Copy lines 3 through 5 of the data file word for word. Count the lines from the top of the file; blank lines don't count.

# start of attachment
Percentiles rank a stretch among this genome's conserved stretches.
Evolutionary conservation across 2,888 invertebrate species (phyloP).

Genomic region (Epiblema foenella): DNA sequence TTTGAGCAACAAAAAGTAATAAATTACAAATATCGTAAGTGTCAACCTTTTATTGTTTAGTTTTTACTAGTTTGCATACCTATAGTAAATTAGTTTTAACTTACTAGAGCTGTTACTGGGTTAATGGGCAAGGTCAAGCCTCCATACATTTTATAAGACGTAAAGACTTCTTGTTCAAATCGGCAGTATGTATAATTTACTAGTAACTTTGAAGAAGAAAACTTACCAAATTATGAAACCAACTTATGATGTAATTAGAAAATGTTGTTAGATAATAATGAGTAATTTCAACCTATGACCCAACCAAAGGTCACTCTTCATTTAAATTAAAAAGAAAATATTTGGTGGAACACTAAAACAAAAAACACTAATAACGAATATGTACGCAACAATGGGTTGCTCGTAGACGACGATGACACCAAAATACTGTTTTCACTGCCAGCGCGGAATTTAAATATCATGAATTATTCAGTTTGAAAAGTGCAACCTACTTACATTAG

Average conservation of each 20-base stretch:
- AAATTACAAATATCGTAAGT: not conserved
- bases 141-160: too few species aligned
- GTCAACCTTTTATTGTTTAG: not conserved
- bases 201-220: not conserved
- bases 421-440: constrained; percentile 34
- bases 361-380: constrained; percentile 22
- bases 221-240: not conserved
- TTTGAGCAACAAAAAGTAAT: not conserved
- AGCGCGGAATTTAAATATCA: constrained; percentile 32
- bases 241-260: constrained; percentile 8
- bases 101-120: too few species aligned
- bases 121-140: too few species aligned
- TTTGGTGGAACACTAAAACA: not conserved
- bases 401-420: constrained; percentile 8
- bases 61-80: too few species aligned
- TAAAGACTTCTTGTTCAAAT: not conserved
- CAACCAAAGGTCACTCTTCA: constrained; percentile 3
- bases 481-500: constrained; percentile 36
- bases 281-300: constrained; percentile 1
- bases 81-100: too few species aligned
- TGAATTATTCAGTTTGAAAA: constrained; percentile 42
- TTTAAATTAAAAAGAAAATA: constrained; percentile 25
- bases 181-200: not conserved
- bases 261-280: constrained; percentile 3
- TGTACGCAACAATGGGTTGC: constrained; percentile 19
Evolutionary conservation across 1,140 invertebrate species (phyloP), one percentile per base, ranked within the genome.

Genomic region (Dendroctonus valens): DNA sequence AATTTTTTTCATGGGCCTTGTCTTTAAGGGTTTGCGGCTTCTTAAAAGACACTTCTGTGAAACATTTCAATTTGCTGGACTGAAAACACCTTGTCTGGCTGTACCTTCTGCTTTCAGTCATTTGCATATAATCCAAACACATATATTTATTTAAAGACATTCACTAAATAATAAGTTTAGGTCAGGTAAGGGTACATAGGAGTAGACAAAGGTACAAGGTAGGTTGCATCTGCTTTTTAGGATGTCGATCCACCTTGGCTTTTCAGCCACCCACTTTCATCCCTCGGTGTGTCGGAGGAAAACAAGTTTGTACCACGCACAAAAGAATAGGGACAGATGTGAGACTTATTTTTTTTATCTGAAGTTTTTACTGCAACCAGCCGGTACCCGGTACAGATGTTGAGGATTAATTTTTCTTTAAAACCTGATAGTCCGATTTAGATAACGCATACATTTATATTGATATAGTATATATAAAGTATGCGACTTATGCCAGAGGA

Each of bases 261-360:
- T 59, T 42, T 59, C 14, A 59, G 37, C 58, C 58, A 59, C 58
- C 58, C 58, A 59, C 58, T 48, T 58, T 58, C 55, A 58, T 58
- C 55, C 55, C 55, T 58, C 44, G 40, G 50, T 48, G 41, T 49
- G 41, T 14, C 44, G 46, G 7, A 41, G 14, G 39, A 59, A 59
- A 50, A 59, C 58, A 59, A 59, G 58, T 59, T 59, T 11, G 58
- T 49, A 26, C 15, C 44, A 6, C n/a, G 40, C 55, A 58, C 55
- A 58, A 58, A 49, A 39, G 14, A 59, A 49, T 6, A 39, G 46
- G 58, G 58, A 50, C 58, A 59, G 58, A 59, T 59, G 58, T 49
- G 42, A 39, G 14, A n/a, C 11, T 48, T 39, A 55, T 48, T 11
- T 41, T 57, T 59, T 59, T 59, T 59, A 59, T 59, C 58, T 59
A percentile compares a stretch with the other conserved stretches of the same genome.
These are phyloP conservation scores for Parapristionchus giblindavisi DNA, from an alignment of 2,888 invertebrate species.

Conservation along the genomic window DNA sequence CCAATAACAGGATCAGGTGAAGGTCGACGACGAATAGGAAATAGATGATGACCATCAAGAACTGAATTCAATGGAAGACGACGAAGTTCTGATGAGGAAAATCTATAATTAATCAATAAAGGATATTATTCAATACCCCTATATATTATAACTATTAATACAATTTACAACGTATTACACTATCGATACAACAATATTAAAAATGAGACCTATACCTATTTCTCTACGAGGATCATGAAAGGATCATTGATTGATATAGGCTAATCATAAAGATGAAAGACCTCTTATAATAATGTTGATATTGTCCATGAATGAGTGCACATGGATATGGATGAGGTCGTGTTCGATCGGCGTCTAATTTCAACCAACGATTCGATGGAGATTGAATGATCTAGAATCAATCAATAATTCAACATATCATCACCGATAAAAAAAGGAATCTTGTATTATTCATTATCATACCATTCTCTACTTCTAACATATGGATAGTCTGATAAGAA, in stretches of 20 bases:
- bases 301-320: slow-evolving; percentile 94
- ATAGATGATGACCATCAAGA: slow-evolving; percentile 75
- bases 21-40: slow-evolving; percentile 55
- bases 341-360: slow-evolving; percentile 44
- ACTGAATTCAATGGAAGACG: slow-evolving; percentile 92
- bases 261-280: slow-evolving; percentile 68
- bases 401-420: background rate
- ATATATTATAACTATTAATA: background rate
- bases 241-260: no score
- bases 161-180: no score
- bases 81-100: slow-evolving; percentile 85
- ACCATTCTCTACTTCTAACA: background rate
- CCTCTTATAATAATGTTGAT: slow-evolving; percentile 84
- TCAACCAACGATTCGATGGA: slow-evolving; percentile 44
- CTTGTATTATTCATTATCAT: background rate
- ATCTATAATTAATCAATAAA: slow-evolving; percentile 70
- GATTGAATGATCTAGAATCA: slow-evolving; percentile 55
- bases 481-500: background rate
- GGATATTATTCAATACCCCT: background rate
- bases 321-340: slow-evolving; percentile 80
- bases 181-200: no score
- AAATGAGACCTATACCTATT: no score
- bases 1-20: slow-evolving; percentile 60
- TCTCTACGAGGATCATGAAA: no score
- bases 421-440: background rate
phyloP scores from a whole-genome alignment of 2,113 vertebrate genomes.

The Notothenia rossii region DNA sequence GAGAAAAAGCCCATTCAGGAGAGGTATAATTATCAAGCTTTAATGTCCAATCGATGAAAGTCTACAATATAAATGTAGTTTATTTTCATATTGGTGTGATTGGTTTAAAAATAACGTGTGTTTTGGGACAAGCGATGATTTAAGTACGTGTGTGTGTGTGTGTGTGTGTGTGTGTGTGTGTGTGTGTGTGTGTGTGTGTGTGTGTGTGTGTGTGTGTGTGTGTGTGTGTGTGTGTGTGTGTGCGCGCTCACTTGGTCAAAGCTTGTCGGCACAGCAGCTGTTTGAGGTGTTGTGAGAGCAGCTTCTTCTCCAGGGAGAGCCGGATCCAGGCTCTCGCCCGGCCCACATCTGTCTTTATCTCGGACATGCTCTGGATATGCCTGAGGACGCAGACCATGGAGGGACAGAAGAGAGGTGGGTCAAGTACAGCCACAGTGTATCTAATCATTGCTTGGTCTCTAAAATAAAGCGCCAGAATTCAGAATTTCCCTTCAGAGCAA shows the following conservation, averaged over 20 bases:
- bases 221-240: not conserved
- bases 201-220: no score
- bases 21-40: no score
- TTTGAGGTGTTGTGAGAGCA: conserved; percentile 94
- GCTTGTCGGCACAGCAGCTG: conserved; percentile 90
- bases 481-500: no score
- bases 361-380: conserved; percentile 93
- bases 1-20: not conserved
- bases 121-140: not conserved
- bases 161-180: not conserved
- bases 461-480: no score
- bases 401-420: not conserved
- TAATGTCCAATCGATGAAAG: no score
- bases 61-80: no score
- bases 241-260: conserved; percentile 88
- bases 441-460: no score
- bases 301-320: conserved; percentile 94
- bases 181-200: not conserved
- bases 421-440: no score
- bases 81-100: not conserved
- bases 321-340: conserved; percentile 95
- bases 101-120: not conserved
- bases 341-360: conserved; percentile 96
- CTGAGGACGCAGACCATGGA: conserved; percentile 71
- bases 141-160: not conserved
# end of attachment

Genomic region (Epiblema foenella): DNA sequence TTTGAGCAACAAAAAGTAATAAATTACAAATATCGTAAGTGTCAACCTTTTATTGTTTAGTTTTTACTAGTTTGCATACCTATAGTAAATTAGTTTTAACTTACTAGAGCTGTTACTGGGTTAATGGGCAAGGTCAAGCCTCCATACATTTTATAAGACGTAAAGACTTCTTGTTCAAATCGGCAGTATGTATAATTTACTAGTAACTTTGAAGAAGAAAACTTACCAAATTATGAAACCAACTTATGATGTAATTAGAAAATGTTGTTAGATAATAATGAGTAATTTCAACCTATGACCCAACCAAAGGTCACTCTTCATTTAAATTAAAAAGAAAATATTTGGTGGAACACTAAAACAAAAAACACTAATAACGAATATGTACGCAACAATGGGTTGCTCGTAGACGACGATGACACCAAAATACTGTTTTCACTGCCAGCGCGGAATTTAAATATCATGAATTATTCAGTTTGAAAAGTGCAACCTACTTACATTAG

Average conservation of each 20-base stretch:
- AAATTACAAATATCGTAAGT: not conserved